This is a valid concern. On rare occasions a teacher is placed in a school that does honor the contract by paying a salary late, not paying at all, demanding unpaid overtime, or some other unfair practice. We take this concern very seriously. In order to ensure that our teachers have a good experience we take the following precautions, 1) We try to work with schools the we know to be reputable 2) Our services do not end after the recruiting process. If you run into a problem, please let us know and we will contact the school in Korea 3) If the problem continues we will report the school to the Korean Ministry of Education and transfer you to a different school.

(back to top)

What will my housing be like?
It will typically be a one bedroom apartment or studio near the school. The school provides individual housing, so you will not have roommates. These units are typically modestly furnished.

What is the average cost of utilities?
Your utilities all together should not be more than $60-$80. The average high speed internet connections is around $20.

(back to top)

Who pays for the flights to and from Korea?
The school will cover the cost of your round trip airfare from the nearest international airport to Korea and back. It is common practice to do this through a reimbursement with your first paycheck in Korea for the flight there and payment for your flight home in your last pay check. Some schools prefer to purchase the ticket directly and forgo a reimbursement process. All of this information will be written out in your individual contract.

Will somebody meet me at the airport?
Yes. Somebody from your school will meet you at the airport and guide you to your apartment and school.

(back to top)

Do I need to pay a recruiting fee?
No. You do not need to pay anything. The Korean schools pay us to find qualified teachers.

Why do you need a picture of me?
When we send your information to the Korean schools they want to see a picture of you. This is because apperance is so important in Korea. Extreme looks and fashions are not accepted in Korea. Bascially, they are trying to find people who have a clean cut and modest appearance.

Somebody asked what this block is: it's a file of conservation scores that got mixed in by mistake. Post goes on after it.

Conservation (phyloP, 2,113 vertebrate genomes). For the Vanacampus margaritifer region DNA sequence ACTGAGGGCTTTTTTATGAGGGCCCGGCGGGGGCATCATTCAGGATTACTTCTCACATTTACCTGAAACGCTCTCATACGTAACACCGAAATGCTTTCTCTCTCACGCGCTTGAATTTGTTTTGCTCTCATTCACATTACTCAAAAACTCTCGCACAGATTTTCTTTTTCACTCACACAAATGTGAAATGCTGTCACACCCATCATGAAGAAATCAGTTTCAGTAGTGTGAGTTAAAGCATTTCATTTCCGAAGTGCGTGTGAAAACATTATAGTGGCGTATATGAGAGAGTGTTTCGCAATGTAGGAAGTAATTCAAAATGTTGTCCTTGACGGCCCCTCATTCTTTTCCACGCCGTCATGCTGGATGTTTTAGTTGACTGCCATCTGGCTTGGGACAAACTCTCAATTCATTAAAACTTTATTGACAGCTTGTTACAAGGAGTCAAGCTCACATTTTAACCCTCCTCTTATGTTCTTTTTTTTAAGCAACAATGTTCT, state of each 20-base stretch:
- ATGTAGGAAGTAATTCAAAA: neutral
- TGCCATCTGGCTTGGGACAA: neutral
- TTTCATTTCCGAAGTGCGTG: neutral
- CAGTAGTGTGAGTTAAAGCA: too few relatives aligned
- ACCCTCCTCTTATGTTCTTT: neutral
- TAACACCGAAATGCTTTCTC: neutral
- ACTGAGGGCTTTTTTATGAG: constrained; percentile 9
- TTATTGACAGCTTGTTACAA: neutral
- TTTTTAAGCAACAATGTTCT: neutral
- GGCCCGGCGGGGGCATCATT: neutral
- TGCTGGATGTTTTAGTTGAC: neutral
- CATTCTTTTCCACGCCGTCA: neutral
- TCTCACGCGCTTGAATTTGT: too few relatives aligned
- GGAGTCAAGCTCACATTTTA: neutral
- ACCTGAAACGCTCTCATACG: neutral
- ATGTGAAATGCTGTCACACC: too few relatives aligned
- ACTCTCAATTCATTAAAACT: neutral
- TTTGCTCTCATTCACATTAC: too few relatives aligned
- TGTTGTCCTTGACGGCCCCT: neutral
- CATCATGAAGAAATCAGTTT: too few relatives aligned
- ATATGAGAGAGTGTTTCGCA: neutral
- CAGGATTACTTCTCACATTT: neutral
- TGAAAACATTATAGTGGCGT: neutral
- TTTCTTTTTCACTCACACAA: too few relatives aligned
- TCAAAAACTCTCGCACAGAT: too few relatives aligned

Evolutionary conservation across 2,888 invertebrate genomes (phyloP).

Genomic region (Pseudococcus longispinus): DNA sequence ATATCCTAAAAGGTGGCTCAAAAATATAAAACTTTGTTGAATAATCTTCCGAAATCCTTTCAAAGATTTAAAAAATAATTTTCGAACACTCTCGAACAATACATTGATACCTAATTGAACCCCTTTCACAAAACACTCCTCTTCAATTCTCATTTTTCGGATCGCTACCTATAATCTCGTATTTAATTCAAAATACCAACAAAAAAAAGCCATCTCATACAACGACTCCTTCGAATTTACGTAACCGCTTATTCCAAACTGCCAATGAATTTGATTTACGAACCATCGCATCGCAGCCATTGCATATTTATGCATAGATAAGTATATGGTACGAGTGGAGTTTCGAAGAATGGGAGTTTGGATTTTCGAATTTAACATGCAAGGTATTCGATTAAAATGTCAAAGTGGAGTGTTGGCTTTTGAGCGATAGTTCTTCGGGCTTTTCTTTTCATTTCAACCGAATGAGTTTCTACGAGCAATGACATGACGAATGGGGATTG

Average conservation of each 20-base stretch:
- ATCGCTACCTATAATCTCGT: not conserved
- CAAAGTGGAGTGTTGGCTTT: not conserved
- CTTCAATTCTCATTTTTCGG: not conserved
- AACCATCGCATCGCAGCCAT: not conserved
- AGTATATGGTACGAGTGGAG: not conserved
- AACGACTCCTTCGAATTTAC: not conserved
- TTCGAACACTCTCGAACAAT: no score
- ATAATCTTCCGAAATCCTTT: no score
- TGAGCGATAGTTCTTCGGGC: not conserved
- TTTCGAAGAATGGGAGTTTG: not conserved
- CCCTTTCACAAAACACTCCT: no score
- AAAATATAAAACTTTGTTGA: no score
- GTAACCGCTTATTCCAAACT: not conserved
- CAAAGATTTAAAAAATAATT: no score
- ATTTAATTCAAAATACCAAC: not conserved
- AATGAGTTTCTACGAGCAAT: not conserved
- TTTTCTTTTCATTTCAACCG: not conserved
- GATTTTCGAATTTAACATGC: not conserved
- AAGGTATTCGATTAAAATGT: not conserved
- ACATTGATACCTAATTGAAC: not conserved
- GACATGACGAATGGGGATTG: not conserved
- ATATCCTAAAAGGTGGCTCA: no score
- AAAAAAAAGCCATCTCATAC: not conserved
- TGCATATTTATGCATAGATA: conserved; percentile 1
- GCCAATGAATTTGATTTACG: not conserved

What types of crimes on my record will disqualify me?
Don't worry about minor citations such as speeding tickets, parking tickets and so forth. Drug or alcohal related crimes and sexual crimes are what prevent a person from obtaining a visa.

(back to top)

Do I need to learn Korean?
No. However, it is an interesting challenge and very useful. If you learn some basics, you will be able to meet more people, do more activities and be more independent.

Will I meet other Americans?
Yes. There are tens of thousands of English teachers in Korea right now. You will not only meet Americans, but you will also meet people from Canada, New Zealand, England, Australia and South Africa. At larger schools there will be other native English speakers on staff. If you don't have others at your school, don't worry, the foreign English teacher network is very close. As of late many associations, clubs, online forums, and websites have popped up to help ESL teachers in Korea connect even more easily.

Can I drink the water and eat the food?
Korea is the 13th world power, far above a third world country. All drinking water is filtered and perfectly safe. Korean food is safe as well... whether the spicy flavor will kill you or not, now that's a different story! (Korean cuisine is wonderful but does take some getting used to) If worst comes to worst you can always eat at a McDonalds or KFC.

Is Korea safe? And what about North Korea?
Korea is one of the safest countries in the world. You can walk around alone at night in a dark alley and not even think twice about it. America is much more dangerous that Korea. In regards to North Korea you should not fear either. In reality, North Korea is a little dog that barks loudly when it needs foreign aid. If you ask a South Korean about North Korea they are typically very disinterested and feel no threat. Two of's staff members have even been to North Korea.